March 20, 2017

When I was 16 I fell in love, not only with a boy, but with e.e. cummings, all things piano, wildflowers, and motorcycles.

On this first day of spring, so many years later, I remember clearly one night when I stayed up extremely late finishing a research paper on e.e. cummings. Now that I think about it, I seem to remember that I was writing to compare Beatles’ lyrics with some favorite poems of e.e. cummings. Still an interesting topic to me!

My mother was an excellent typist. She very kindly typed my paper, starting at the beginning while I was finishing the ending. It wasn’t the first or last time we tag-teamed to get my homework done. That was in the day when typewriters had no correction key, so every mistake had to either be erased or touched up with white-out. Fortunately, my mother didn’t make many mistakes. Her piano playing fingers learned the patterns of words easily. Being used to hours of practice each week, she had Stamina (yes, capital S).

She typed on onion-skin paper. It was less expensive than bond paper and mistakes were more easily corrected on it. I loved the way the paper was thin and crinkly. It sounded cool when you turned the pages.

When my paper was all typed, my mom went to bed. I remember reading it over while sitting on the floor of my bedroom.  I was wearing an old navy blue robe that I snagged before my mother could give it to Goodwill. (I loved that robe. It was so cozy and soft.) While reading my paper, I decided that I wanted to make it special. So when the house got silent and no one was up, I quietly got a cup of water and my watercolors . I illustrated each poem included in the text as best I could, knowing that I wasn’t very good at art. But somehow that didn’t matter because I had a teacher whom I loved. I knew she would understand my attempt and not judge me. In the quiet of the night, I felt free to be myself and smiled as I tried to paint “mudluscious” and “puddle wonderful.” (from e.e. cummings “in just spring”)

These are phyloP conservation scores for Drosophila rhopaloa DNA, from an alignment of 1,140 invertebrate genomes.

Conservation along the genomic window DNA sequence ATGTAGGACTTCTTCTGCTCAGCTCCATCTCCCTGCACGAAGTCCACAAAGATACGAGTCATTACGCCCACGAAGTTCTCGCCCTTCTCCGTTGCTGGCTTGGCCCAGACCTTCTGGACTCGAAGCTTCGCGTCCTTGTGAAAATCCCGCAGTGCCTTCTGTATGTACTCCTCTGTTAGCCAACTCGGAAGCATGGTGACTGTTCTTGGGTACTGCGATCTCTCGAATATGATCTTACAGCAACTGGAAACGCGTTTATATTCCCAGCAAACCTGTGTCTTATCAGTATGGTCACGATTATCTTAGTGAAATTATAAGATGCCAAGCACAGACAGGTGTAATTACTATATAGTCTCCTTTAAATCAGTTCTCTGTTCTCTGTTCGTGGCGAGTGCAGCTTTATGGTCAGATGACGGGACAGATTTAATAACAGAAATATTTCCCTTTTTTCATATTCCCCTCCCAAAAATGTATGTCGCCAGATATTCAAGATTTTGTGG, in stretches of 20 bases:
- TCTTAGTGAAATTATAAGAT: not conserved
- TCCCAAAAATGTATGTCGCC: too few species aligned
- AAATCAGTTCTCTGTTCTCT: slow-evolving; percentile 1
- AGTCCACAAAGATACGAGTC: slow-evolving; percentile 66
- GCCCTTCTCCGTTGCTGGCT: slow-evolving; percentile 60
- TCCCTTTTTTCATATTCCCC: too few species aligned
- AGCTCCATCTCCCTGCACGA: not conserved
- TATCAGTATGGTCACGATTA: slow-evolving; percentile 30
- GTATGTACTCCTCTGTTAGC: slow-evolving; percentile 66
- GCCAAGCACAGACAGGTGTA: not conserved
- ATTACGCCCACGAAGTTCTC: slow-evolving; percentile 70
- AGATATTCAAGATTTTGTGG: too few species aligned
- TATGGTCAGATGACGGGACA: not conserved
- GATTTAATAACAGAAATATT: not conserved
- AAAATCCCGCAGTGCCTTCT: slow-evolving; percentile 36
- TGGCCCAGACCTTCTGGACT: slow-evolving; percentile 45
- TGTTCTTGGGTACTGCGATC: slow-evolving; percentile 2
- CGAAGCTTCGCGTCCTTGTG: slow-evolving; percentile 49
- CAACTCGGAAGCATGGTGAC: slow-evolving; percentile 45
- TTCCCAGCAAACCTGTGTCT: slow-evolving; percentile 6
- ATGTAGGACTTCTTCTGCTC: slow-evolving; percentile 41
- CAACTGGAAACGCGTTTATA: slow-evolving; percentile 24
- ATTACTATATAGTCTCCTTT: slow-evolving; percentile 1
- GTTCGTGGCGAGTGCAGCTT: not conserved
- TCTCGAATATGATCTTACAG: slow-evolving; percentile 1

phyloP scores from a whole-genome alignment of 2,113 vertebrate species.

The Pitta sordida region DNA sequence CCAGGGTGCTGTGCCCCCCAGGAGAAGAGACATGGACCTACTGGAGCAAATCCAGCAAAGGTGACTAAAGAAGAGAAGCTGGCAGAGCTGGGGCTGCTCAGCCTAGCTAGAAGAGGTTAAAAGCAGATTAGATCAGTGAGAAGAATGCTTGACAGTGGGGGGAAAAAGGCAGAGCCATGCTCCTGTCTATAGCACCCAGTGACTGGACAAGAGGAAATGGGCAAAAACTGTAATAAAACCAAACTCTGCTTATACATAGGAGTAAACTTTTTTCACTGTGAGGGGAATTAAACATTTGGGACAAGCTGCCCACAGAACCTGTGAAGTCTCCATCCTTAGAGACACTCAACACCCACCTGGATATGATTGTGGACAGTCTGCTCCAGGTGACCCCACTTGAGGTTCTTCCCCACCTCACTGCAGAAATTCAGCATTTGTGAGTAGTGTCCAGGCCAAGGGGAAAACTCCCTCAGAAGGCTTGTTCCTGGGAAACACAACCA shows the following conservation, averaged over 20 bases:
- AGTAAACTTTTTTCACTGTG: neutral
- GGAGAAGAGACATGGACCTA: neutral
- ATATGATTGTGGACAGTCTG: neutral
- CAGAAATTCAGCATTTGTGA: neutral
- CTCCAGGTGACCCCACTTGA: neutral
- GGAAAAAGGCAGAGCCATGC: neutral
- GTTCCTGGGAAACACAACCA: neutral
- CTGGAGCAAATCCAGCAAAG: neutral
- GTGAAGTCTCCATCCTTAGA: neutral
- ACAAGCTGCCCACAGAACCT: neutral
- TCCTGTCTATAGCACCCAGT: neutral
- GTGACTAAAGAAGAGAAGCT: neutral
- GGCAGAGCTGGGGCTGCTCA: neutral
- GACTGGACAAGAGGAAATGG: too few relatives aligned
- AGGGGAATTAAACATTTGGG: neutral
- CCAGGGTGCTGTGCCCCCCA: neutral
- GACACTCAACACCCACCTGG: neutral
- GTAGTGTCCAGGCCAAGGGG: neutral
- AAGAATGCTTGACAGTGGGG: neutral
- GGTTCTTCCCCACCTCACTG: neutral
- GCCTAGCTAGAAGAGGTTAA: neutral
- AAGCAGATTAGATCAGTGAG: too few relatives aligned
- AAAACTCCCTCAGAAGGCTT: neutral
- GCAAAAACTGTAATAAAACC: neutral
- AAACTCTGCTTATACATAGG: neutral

Listen to e.e. cummings read his poem here:

balloonman

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3 comments on “March 20, 2017

  1. carolmcbroom says:

    This is lovely- both your prose and art. What a fun memory to share and how precious was your mother. 🙂 I can remember that soft paper.

  2. Ramona says:

    Oh, I remember typing friend’s papers in college…while they were still writing. Love that you grabbed your watercolors to illustrate the poems because you had a teacher who loved you and wouldn’t judge you.

  3. So many of your precise details made this story so strong. I can hear the onion paper’s crinkle!

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